Malibu’s original ‘Gidget’ celebrated at fundraiser

Images of Kathy Kohner-Zuckerman, whose fame as “Gidget” helped bring the surf culture to the masses, are shown on the wall at Duke’s Malibu restaurant. Contributed Photo.

It was a packed house at Duke’s Malibu restaurant July 12 when more than 150 surf enthusiasts joined the Malibu Surfing Association for a fundraiser and tribute to women surfers. The evening including a silent auction and a Q&A with a panel of the surf world’s brain trust.

Pro surfer Mary Osborne; Jericho Poppler, the first woman to win a world surfing title; surf legend Allen Sarlo, an original member of the Z-Boys surf and skateboarding team; Jim Kempton, the author of “Women on Waves”; and one of the first women on a wave, Kathy Kohner-Zuckerman, the original “Gidget,” took questions from the audience along with Emmy-winning writer/director/producer Brian Gillogly. who presented his documentary “Accidental Icon: The Real Gidget Story.”

The 2010 documentary by Gillogly chronicles the history behind the world-famous book and film franchise that brought surfing and its culture to the masses. It started in the mid-1950’s when the then Kathy Kohner became known as America’s original surfer girl. While she may not have been the first, she spurred a national cultural phenomenon as just a mere teenager. 

It was in Malibu where the young Kathy first learned to ride the waves from some older experienced surfers who bestowed her with the nickname “Gidget” a mashup of the words “girl” and “midget.” It was a way her mentors teased the petite newbie. Kathy persisted in her quest to ride the waves with the guys whom she bribed with homemade peanut butter sandwiches for lessons on a big board. 

After Kathy told her screenwriter father, Frederick Kohner, of her adventures surfing with the experienced male surfers who became legends in their own right, he wrote the book “Gidget: The Little Girl with Big Ideas” that became a best seller, popularized surfing, and was turned into movies and television shows. Kohner-Zuckerman continues to be an icon in the surf community and as a pop-culture figure.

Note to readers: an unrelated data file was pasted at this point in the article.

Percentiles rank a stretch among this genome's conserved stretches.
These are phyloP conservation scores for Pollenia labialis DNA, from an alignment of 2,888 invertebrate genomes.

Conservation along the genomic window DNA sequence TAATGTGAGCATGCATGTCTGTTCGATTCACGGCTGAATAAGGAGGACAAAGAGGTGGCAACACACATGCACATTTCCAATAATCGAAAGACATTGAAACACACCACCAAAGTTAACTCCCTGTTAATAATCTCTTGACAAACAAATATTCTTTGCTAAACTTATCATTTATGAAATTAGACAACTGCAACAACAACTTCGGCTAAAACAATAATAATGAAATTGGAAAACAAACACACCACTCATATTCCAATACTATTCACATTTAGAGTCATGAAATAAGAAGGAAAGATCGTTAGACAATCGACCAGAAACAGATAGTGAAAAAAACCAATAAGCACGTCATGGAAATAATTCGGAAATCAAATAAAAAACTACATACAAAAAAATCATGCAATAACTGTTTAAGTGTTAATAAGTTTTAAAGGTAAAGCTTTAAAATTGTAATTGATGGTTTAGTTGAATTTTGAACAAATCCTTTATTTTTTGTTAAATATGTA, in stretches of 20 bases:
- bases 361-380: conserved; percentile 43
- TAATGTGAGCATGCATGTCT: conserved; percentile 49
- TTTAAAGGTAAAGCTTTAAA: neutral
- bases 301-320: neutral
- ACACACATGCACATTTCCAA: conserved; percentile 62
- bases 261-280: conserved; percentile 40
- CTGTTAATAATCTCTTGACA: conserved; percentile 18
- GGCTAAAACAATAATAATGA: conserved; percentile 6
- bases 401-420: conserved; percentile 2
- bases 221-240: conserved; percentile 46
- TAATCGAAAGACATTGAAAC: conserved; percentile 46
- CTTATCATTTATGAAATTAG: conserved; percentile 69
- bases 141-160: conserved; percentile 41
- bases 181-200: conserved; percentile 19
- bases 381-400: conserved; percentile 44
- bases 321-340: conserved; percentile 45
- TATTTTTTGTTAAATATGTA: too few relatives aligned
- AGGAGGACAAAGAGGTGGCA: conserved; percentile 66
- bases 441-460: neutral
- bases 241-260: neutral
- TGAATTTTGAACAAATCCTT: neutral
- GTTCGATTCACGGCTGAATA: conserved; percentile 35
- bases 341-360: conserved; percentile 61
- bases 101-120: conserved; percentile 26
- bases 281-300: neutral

Kohner-Zuckerman today remains humble about her stature in the surf world. 

“There were always girls in the water before me,” the 81-year-old told The Malibu Times, and she also thanked the late surfer Diane Sanders for introducing her to MSA. “Gidget didn’t know about surfing clubs back then.”

To raise money, MSA opened up its meeting to the Malibu community for a special “summer night” edition. MSA meets the second Tuesday of the month at Duke’s where member Kohner-Zuckerman has been carrying on the restaurant namesake’s legendary title of Ambassador of Aloha, greeting guests with smiles and posing for selfies. Along with a silent auction of surf photographs, artwork, and memorabilia, MSA raised nearly $4,000. MSA co-president Karon Pardue reported the proceeds will be used to stage the upcoming Malibu Classic surf contest Sept. 10 and 11. The invitational features top surfers who will besiege Surfrider Beach that weekend just as the summer crowds have left.

At 61 years old, the Malibu Surfing Association is one of the oldest clubs around in its sport. “We were the first to put on a surf contest,” according to Pardue.

Along with raising funds, Tuesday’s event was a celebration for Kohner-Kuckerman. 

“Summer’s here. Surfing rules. It’s positive for girls to get in the water,” she commented. 

“Gidget” was also pleased to have the documentary shown. “I saw a lot of young girls stoked by the Gidget energy.” She also appreciated seeing some late figures represented in the movie. “It’s historical in a way to have this on film,” 

Kohner-Zuckerman recalled of some people in the film, including the late Frank Pierson, father of Malibu City Councilmember Mikke Pierson. Kohner-Zuckerman was a little overwhelmed by fans requesting photos but said she was very pleased with the night’s turnout, saying “I had such a good time.”

“We’re trying to do more in the community and give back,” Pardue concluded. “We honor women surfers.”